The book does an excellent job of making the scale of the universe, from its immensity to its sub-atomic particularities, conceivable and real. One of the scientist characters has a gift that allows him to visualize numbers, and in a note the author reveals that he has a similar gift. The book is very intelligent and detailed in its explanation of science; I can't say I could follow it all, but I understood the larger picture and was fascinated by the minutiae.

 

The book begins in China's cultural revolution and fast forwards to the present, shifting perspectives from the scientist daughter of a persecuted university professor to a man working in nanotechnology. Most of the significant characters are scientists, with the exception of Da Shi, a corrupt, wily policeman who became my favorite character. The protagonist, Wang, learns of the deaths of prominent scientists and starts seeing strange things, such as a countdown that appears visible only to him. He is tasked with helping to investigate a shady scientific organization, which involves his playing a strange video game called Three-Body. Nothing is what it seems, and Wang falls down a rabbit hole (more like a black hole) that leads to knowledge of extra-terrestrial life.

 

This Chinese SF novel was something unique; I found its different style of storytelling often engaging, though sometimes odd. The translator explains in a note that there may be narrative techniques unfamiliar to Western readers, and I could sense them. For example, much is explained through pages of dialogue, and the narrative can feel interrupted by the video game chapters, as much as I enjoyed them. I struggled with the fact that, after a brief appearance earlier in the book, Wang's wife and child do not re-enter the narrative, not even Wang's thoughts. His thoughts themselves are often unknown--for a time I wasn't sure where he stood in the quiet war going on.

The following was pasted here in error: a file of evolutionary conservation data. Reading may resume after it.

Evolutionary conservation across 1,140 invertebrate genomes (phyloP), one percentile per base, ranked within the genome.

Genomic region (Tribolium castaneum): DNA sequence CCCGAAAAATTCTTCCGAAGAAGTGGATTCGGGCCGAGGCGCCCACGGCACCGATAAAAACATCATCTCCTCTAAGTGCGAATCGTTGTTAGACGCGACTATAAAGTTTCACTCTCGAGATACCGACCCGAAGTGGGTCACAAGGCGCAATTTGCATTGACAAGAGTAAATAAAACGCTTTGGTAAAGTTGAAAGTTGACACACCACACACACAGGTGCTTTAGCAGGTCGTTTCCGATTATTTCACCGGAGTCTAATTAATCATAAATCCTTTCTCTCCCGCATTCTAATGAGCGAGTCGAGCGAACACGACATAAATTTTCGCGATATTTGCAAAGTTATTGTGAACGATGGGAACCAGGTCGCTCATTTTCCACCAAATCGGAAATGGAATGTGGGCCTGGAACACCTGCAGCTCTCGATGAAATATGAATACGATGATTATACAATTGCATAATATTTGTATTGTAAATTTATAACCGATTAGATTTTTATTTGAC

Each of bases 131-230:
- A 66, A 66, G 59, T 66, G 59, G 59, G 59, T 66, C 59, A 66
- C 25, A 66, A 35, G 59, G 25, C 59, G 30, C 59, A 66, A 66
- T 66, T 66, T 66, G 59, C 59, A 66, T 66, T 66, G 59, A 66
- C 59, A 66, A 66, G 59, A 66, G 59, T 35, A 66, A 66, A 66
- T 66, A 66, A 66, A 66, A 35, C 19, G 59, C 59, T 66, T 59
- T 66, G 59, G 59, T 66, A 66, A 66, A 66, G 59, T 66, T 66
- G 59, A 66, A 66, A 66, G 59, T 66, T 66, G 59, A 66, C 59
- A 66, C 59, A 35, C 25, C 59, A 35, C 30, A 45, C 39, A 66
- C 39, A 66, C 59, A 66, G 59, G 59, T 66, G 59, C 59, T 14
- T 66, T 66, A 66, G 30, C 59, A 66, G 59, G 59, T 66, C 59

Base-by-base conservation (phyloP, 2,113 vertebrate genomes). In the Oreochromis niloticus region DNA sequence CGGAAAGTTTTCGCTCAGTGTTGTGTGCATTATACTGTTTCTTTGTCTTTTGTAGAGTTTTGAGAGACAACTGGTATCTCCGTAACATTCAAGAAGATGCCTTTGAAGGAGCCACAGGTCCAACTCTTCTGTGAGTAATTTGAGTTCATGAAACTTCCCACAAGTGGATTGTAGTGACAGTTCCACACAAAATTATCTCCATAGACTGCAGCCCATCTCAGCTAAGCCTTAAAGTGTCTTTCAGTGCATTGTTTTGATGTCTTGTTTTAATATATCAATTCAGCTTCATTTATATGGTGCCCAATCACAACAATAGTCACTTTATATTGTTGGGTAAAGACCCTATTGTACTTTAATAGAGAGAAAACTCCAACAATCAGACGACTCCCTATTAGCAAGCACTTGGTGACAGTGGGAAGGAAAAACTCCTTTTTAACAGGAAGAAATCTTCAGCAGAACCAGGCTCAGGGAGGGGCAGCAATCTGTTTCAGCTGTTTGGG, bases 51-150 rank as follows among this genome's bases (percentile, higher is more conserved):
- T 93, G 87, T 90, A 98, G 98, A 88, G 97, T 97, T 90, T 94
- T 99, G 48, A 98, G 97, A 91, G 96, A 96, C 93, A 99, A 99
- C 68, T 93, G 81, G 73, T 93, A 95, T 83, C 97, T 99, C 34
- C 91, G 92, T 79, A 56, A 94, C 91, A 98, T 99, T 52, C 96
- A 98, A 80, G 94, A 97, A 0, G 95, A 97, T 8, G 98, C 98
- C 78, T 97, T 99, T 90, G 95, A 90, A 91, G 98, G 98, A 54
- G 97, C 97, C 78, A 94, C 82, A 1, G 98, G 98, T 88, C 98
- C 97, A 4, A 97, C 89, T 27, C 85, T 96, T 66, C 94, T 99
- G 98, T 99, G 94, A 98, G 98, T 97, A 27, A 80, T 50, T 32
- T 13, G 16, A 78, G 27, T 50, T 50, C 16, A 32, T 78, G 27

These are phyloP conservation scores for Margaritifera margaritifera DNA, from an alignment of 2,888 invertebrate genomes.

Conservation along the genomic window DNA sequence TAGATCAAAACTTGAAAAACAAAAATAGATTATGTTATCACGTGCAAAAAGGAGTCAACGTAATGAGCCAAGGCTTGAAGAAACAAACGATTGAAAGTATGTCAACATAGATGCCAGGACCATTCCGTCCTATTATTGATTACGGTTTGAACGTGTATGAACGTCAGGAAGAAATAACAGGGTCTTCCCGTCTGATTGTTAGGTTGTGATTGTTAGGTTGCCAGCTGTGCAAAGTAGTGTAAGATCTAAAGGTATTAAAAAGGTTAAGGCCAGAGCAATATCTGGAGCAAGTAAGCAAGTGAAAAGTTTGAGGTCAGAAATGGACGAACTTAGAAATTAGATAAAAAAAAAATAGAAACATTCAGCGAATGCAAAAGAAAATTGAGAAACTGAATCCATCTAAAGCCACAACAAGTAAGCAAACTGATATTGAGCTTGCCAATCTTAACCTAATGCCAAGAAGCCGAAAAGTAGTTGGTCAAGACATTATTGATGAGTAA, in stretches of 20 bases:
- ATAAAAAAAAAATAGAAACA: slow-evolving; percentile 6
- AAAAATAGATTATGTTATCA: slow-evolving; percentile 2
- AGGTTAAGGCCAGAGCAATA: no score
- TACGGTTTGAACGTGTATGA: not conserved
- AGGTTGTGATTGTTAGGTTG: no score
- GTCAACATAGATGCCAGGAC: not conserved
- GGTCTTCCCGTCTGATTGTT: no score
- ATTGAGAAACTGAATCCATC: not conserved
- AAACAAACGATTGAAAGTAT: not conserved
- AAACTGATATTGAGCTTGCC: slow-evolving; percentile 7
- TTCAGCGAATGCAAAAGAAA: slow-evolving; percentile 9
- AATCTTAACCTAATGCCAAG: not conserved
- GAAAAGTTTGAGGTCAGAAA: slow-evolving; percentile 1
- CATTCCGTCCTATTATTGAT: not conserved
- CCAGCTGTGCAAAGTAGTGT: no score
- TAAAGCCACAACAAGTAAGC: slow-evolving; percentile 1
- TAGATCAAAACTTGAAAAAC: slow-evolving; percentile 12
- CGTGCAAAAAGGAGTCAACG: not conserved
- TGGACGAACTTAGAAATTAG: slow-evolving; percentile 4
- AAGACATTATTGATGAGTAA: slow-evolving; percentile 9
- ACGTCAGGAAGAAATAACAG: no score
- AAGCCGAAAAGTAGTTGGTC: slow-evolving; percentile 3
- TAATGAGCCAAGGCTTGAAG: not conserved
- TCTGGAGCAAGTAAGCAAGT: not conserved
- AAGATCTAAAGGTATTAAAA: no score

Nevertheless, I do look forward to reading the next book in the trilogy (after a break) and to seeing the movie adaptation.

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review 2017-06-03 17:32
Unspoken: The Lynburn Legacy, by Sarah Rees Brennan
Unspoken - Sarah Rees Brennan

Kami Glass lives in a small town in the Cotswolds of England where the Lynburns, an old family with deep and mysterious roots in the community, have just returned. People are unhappy about it, including Kami's mother, but Kami doesn't care: she's an aspiring reporter on the trail of a story for her high school paper (founded by herself and reluctant best friend, Angela), which becomes even more fascinating (and dangerous) when she comes across an animal sacrifice in the woods.